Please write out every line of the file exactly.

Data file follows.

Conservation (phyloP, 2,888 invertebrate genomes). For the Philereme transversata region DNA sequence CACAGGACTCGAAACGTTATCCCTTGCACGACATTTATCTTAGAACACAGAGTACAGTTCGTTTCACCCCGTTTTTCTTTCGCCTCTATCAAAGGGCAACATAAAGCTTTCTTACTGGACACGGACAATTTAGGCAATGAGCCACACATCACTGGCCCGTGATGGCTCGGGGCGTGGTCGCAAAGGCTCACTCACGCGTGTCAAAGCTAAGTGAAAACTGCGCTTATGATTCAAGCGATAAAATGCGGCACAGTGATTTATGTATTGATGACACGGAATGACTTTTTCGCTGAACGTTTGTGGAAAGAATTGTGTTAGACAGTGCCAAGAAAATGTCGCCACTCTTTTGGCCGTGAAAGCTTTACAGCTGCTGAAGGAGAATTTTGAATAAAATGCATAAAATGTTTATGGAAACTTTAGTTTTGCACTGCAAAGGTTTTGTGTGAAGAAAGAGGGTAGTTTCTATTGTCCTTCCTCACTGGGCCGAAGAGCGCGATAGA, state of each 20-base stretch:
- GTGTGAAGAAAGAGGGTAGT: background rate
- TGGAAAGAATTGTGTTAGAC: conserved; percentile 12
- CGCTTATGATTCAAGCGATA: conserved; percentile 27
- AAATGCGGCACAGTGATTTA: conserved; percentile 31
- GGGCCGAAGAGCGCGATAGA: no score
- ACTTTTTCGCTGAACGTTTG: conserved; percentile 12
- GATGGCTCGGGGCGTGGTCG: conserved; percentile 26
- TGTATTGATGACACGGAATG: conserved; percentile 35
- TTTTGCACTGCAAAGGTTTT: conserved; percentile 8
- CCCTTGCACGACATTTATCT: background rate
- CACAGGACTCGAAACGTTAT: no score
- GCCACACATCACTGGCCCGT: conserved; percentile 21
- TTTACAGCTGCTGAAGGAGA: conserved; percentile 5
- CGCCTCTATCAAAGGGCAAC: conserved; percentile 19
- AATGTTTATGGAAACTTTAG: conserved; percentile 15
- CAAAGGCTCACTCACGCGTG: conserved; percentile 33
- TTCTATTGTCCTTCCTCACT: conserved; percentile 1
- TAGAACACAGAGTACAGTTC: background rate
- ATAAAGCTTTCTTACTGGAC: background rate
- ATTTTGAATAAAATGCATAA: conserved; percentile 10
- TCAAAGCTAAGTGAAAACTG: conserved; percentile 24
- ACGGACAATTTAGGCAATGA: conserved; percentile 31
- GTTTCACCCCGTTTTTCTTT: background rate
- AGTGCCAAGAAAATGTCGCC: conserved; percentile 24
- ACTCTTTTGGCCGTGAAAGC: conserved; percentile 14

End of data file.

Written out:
Conservation (phyloP, 2,888 invertebrate genomes). For the Philereme transversata region DNA sequence CACAGGACTCGAAACGTTATCCCTTGCACGACATTTATCTTAGAACACAGAGTACAGTTCGTTTCACCCCGTTTTTCTTTCGCCTCTATCAAAGGGCAACATAAAGCTTTCTTACTGGACACGGACAATTTAGGCAATGAGCCACACATCACTGGCCCGTGATGGCTCGGGGCGTGGTCGCAAAGGCTCACTCACGCGTGTCAAAGCTAAGTGAAAACTGCGCTTATGATTCAAGCGATAAAATGCGGCACAGTGATTTATGTATTGATGACACGGAATGACTTTTTCGCTGAACGTTTGTGGAAAGAATTGTGTTAGACAGTGCCAAGAAAATGTCGCCACTCTTTTGGCCGTGAAAGCTTTACAGCTGCTGAAGGAGAATTTTGAATAAAATGCATAAAATGTTTATGGAAACTTTAGTTTTGCACTGCAAAGGTTTTGTGTGAAGAAAGAGGGTAGTTTCTATTGTCCTTCCTCACTGGGCCGAAGAGCGCGATAGA, state of each 20-base stretch:
- GTGTGAAGAAAGAGGGTAGT: background rate
- TGGAAAGAATTGTGTTAGAC: conserved; percentile 12
- CGCTTATGATTCAAGCGATA: conserved; percentile 27
- AAATGCGGCACAGTGATTTA: conserved; percentile 31
- GGGCCGAAGAGCGCGATAGA: no score
- ACTTTTTCGCTGAACGTTTG: conserved; percentile 12
- GATGGCTCGGGGCGTGGTCG: conserved; percentile 26
- TGTATTGATGACACGGAATG: conserved; percentile 35
- TTTTGCACTGCAAAGGTTTT: conserved; percentile 8
- CCCTTGCACGACATTTATCT: background rate
- CACAGGACTCGAAACGTTAT: no score
- GCCACACATCACTGGCCCGT: conserved; percentile 21
- TTTACAGCTGCTGAAGGAGA: conserved; percentile 5
- CGCCTCTATCAAAGGGCAAC: conserved; percentile 19
- AATGTTTATGGAAACTTTAG: conserved; percentile 15
- CAAAGGCTCACTCACGCGTG: conserved; percentile 33
- TTCTATTGTCCTTCCTCACT: conserved; percentile 1
- TAGAACACAGAGTACAGTTC: background rate
- ATAAAGCTTTCTTACTGGAC: background rate
- ATTTTGAATAAAATGCATAA: conserved; percentile 10
- TCAAAGCTAAGTGAAAACTG: conserved; percentile 24
- ACGGACAATTTAGGCAATGA: conserved; percentile 31
- GTTTCACCCCGTTTTTCTTT: background rate
- AGTGCCAAGAAAATGTCGCC: conserved; percentile 24
- ACTCTTTTGGCCGTGAAAGC: conserved; percentile 14